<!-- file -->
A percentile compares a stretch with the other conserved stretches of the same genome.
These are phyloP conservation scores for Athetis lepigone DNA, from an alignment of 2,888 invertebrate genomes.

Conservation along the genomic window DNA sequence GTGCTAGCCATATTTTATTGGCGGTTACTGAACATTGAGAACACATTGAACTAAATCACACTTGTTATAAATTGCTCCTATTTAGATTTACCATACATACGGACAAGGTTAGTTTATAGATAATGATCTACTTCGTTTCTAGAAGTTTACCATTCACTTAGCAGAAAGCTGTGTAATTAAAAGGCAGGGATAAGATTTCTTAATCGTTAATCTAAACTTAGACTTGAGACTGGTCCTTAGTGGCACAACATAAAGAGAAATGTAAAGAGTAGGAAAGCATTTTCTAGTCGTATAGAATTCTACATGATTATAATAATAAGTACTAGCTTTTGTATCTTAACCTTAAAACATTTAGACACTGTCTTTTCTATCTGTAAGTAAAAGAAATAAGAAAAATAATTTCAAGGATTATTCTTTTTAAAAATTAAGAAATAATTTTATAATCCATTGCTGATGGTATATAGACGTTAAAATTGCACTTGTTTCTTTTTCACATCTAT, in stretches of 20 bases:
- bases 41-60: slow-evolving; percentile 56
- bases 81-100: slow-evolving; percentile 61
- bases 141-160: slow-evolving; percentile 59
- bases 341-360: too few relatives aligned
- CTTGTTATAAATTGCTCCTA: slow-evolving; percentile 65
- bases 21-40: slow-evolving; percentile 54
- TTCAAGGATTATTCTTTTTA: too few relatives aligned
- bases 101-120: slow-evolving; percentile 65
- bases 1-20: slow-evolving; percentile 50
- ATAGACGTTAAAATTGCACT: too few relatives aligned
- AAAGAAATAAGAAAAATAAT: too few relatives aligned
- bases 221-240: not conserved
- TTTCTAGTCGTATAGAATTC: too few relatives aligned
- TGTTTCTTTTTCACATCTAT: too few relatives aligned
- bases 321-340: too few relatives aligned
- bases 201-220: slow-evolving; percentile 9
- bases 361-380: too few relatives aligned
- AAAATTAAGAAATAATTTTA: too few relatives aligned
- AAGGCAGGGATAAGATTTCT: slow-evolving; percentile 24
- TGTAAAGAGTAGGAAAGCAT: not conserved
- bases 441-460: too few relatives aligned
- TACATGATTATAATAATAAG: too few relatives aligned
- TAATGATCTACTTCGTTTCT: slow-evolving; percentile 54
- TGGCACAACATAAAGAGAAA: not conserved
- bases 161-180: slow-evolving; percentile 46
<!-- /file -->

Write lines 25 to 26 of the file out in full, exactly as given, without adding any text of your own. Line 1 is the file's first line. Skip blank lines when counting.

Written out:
- TACATGATTATAATAATAAG: too few relatives aligned
- TAATGATCTACTTCGTTTCT: slow-evolving; percentile 54